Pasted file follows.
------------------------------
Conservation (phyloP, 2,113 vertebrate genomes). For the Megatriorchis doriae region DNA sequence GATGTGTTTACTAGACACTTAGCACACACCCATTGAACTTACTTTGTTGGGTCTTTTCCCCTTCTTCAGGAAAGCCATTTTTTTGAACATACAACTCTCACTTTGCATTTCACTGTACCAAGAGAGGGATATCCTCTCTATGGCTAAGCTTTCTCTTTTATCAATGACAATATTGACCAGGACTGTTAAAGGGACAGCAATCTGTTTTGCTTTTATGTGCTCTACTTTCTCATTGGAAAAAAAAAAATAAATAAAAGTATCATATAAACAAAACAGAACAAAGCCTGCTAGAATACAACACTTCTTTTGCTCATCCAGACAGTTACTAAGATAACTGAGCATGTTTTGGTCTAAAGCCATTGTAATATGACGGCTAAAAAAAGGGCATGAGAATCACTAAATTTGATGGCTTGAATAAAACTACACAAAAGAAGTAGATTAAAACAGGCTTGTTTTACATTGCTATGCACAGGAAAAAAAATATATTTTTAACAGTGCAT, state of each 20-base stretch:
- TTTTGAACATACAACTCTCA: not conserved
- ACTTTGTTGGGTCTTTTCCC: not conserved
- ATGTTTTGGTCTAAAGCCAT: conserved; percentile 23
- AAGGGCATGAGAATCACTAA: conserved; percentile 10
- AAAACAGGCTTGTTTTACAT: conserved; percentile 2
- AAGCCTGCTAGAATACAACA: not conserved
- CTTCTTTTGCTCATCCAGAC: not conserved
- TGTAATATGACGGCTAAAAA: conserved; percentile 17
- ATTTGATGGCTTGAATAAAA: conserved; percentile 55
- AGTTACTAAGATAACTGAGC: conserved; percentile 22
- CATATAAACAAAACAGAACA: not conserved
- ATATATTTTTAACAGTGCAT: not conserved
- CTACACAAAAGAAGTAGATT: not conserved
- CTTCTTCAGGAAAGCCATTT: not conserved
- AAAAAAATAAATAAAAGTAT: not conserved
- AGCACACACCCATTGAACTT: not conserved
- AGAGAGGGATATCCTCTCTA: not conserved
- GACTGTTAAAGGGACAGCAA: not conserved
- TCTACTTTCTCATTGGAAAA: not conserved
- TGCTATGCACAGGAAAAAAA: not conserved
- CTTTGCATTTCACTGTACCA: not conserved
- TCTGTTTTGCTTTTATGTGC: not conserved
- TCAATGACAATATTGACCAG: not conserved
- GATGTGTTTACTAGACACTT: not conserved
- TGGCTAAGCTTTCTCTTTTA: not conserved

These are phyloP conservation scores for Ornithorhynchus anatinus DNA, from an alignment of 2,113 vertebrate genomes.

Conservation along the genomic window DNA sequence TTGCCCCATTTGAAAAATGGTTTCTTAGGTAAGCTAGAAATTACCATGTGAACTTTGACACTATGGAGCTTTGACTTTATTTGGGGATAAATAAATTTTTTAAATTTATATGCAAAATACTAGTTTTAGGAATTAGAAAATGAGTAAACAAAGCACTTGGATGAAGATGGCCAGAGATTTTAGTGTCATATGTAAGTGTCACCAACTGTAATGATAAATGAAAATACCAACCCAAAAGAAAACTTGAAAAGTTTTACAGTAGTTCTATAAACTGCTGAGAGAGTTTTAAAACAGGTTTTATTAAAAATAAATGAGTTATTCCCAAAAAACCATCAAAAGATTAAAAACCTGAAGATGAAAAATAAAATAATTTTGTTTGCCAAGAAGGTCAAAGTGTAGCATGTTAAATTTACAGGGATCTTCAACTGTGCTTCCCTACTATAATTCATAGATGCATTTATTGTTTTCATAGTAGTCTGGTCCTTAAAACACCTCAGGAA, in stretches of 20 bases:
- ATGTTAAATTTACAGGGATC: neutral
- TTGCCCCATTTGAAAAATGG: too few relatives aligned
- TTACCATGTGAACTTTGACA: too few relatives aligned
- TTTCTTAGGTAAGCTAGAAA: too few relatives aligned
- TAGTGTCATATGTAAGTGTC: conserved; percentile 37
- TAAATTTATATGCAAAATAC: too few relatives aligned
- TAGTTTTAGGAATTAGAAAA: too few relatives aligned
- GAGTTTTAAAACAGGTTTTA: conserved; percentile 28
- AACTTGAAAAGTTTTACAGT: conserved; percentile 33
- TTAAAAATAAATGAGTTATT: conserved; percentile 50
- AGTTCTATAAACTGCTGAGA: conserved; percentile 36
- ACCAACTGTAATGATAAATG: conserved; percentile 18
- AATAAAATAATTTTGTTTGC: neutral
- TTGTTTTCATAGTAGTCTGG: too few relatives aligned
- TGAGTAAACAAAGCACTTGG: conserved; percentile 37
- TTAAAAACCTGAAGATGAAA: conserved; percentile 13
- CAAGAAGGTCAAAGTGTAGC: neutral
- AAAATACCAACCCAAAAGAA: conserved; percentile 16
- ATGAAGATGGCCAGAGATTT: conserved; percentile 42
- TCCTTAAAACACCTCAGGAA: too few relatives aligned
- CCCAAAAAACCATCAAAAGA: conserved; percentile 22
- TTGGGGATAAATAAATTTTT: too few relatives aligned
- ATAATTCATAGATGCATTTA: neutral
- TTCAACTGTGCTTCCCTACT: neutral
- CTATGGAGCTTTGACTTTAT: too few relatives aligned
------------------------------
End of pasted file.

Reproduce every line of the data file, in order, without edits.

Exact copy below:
Conservation (phyloP, 2,113 vertebrate genomes). For the Megatriorchis doriae region DNA sequence GATGTGTTTACTAGACACTTAGCACACACCCATTGAACTTACTTTGTTGGGTCTTTTCCCCTTCTTCAGGAAAGCCATTTTTTTGAACATACAACTCTCACTTTGCATTTCACTGTACCAAGAGAGGGATATCCTCTCTATGGCTAAGCTTTCTCTTTTATCAATGACAATATTGACCAGGACTGTTAAAGGGACAGCAATCTGTTTTGCTTTTATGTGCTCTACTTTCTCATTGGAAAAAAAAAAATAAATAAAAGTATCATATAAACAAAACAGAACAAAGCCTGCTAGAATACAACACTTCTTTTGCTCATCCAGACAGTTACTAAGATAACTGAGCATGTTTTGGTCTAAAGCCATTGTAATATGACGGCTAAAAAAAGGGCATGAGAATCACTAAATTTGATGGCTTGAATAAAACTACACAAAAGAAGTAGATTAAAACAGGCTTGTTTTACATTGCTATGCACAGGAAAAAAAATATATTTTTAACAGTGCAT, state of each 20-base stretch:
- TTTTGAACATACAACTCTCA: not conserved
- ACTTTGTTGGGTCTTTTCCC: not conserved
- ATGTTTTGGTCTAAAGCCAT: conserved; percentile 23
- AAGGGCATGAGAATCACTAA: conserved; percentile 10
- AAAACAGGCTTGTTTTACAT: conserved; percentile 2
- AAGCCTGCTAGAATACAACA: not conserved
- CTTCTTTTGCTCATCCAGAC: not conserved
- TGTAATATGACGGCTAAAAA: conserved; percentile 17
- ATTTGATGGCTTGAATAAAA: conserved; percentile 55
- AGTTACTAAGATAACTGAGC: conserved; percentile 22
- CATATAAACAAAACAGAACA: not conserved
- ATATATTTTTAACAGTGCAT: not conserved
- CTACACAAAAGAAGTAGATT: not conserved
- CTTCTTCAGGAAAGCCATTT: not conserved
- AAAAAAATAAATAAAAGTAT: not conserved
- AGCACACACCCATTGAACTT: not conserved
- AGAGAGGGATATCCTCTCTA: not conserved
- GACTGTTAAAGGGACAGCAA: not conserved
- TCTACTTTCTCATTGGAAAA: not conserved
- TGCTATGCACAGGAAAAAAA: not conserved
- CTTTGCATTTCACTGTACCA: not conserved
- TCTGTTTTGCTTTTATGTGC: not conserved
- TCAATGACAATATTGACCAG: not conserved
- GATGTGTTTACTAGACACTT: not conserved
- TGGCTAAGCTTTCTCTTTTA: not conserved

These are phyloP conservation scores for Ornithorhynchus anatinus DNA, from an alignment of 2,113 vertebrate genomes.

Conservation along the genomic window DNA sequence TTGCCCCATTTGAAAAATGGTTTCTTAGGTAAGCTAGAAATTACCATGTGAACTTTGACACTATGGAGCTTTGACTTTATTTGGGGATAAATAAATTTTTTAAATTTATATGCAAAATACTAGTTTTAGGAATTAGAAAATGAGTAAACAAAGCACTTGGATGAAGATGGCCAGAGATTTTAGTGTCATATGTAAGTGTCACCAACTGTAATGATAAATGAAAATACCAACCCAAAAGAAAACTTGAAAAGTTTTACAGTAGTTCTATAAACTGCTGAGAGAGTTTTAAAACAGGTTTTATTAAAAATAAATGAGTTATTCCCAAAAAACCATCAAAAGATTAAAAACCTGAAGATGAAAAATAAAATAATTTTGTTTGCCAAGAAGGTCAAAGTGTAGCATGTTAAATTTACAGGGATCTTCAACTGTGCTTCCCTACTATAATTCATAGATGCATTTATTGTTTTCATAGTAGTCTGGTCCTTAAAACACCTCAGGAA, in stretches of 20 bases:
- ATGTTAAATTTACAGGGATC: neutral
- TTGCCCCATTTGAAAAATGG: too few relatives aligned
- TTACCATGTGAACTTTGACA: too few relatives aligned
- TTTCTTAGGTAAGCTAGAAA: too few relatives aligned
- TAGTGTCATATGTAAGTGTC: conserved; percentile 37
- TAAATTTATATGCAAAATAC: too few relatives aligned
- TAGTTTTAGGAATTAGAAAA: too few relatives aligned
- GAGTTTTAAAACAGGTTTTA: conserved; percentile 28
- AACTTGAAAAGTTTTACAGT: conserved; percentile 33
- TTAAAAATAAATGAGTTATT: conserved; percentile 50
- AGTTCTATAAACTGCTGAGA: conserved; percentile 36
- ACCAACTGTAATGATAAATG: conserved; percentile 18
- AATAAAATAATTTTGTTTGC: neutral
- TTGTTTTCATAGTAGTCTGG: too few relatives aligned
- TGAGTAAACAAAGCACTTGG: conserved; percentile 37
- TTAAAAACCTGAAGATGAAA: conserved; percentile 13
- CAAGAAGGTCAAAGTGTAGC: neutral
- AAAATACCAACCCAAAAGAA: conserved; percentile 16
- ATGAAGATGGCCAGAGATTT: conserved; percentile 42
- TCCTTAAAACACCTCAGGAA: too few relatives aligned
- CCCAAAAAACCATCAAAAGA: conserved; percentile 22
- TTGGGGATAAATAAATTTTT: too few relatives aligned
- ATAATTCATAGATGCATTTA: neutral
- TTCAACTGTGCTTCCCTACT: neutral
- CTATGGAGCTTTGACTTTAT: too few relatives aligned